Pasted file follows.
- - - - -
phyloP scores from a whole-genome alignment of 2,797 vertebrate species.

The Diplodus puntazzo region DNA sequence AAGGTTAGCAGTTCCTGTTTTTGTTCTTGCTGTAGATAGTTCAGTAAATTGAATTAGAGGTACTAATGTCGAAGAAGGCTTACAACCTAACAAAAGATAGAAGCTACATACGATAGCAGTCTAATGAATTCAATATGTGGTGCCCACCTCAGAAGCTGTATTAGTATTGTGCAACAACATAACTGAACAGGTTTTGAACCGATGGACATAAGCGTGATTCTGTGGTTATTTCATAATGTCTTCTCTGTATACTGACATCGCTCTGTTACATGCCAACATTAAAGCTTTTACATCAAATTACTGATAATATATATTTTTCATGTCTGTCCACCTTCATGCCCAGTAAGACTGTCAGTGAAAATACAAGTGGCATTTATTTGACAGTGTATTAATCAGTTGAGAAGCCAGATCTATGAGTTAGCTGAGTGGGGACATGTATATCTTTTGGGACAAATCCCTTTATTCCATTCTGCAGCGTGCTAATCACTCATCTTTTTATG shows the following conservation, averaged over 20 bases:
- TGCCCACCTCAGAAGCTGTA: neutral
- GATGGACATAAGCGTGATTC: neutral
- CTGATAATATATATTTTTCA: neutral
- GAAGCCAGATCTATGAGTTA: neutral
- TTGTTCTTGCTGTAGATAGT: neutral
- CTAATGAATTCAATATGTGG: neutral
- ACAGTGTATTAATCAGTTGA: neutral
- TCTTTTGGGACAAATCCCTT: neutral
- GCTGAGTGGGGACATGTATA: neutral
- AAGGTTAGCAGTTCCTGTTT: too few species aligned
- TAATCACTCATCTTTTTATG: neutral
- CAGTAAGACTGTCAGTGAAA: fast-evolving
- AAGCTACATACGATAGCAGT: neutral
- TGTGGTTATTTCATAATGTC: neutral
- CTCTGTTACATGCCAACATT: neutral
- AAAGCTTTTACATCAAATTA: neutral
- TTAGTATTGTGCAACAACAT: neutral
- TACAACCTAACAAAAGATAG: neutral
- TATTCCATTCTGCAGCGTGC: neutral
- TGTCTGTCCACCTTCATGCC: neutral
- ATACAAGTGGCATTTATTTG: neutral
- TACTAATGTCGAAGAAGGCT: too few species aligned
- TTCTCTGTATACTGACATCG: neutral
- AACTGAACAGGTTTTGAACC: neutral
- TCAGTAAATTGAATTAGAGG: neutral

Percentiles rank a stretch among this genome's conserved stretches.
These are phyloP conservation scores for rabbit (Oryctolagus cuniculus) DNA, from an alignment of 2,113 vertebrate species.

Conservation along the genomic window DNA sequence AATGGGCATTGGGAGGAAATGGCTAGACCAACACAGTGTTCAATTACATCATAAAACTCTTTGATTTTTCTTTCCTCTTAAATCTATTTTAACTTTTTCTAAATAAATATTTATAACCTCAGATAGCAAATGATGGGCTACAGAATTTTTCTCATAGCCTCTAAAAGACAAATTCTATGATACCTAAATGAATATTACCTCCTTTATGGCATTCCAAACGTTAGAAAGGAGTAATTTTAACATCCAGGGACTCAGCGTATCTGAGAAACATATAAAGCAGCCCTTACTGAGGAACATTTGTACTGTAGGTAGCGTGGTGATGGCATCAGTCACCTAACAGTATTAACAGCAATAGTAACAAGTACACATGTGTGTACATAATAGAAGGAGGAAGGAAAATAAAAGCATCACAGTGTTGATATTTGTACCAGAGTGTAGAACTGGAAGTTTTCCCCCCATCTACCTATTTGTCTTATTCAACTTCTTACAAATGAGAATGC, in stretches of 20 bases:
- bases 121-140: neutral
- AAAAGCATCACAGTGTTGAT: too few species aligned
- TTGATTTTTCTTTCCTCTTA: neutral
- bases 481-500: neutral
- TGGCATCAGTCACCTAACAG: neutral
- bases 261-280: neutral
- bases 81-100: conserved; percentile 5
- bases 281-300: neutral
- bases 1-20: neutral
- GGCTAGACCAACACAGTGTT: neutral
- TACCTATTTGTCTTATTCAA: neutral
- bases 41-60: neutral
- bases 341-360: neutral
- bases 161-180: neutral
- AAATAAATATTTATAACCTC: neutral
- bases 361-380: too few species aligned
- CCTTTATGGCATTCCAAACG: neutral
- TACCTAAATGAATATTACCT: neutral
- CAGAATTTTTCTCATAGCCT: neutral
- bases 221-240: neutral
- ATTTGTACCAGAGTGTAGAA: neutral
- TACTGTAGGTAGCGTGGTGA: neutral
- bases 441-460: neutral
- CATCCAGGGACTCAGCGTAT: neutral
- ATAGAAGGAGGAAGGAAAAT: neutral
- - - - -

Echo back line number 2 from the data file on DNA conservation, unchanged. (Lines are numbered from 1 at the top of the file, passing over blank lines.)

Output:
The Diplodus puntazzo region DNA sequence AAGGTTAGCAGTTCCTGTTTTTGTTCTTGCTGTAGATAGTTCAGTAAATTGAATTAGAGGTACTAATGTCGAAGAAGGCTTACAACCTAACAAAAGATAGAAGCTACATACGATAGCAGTCTAATGAATTCAATATGTGGTGCCCACCTCAGAAGCTGTATTAGTATTGTGCAACAACATAACTGAACAGGTTTTGAACCGATGGACATAAGCGTGATTCTGTGGTTATTTCATAATGTCTTCTCTGTATACTGACATCGCTCTGTTACATGCCAACATTAAAGCTTTTACATCAAATTACTGATAATATATATTTTTCATGTCTGTCCACCTTCATGCCCAGTAAGACTGTCAGTGAAAATACAAGTGGCATTTATTTGACAGTGTATTAATCAGTTGAGAAGCCAGATCTATGAGTTAGCTGAGTGGGGACATGTATATCTTTTGGGACAAATCCCTTTATTCCATTCTGCAGCGTGCTAATCACTCATCTTTTTATG shows the following conservation, averaged over 20 bases: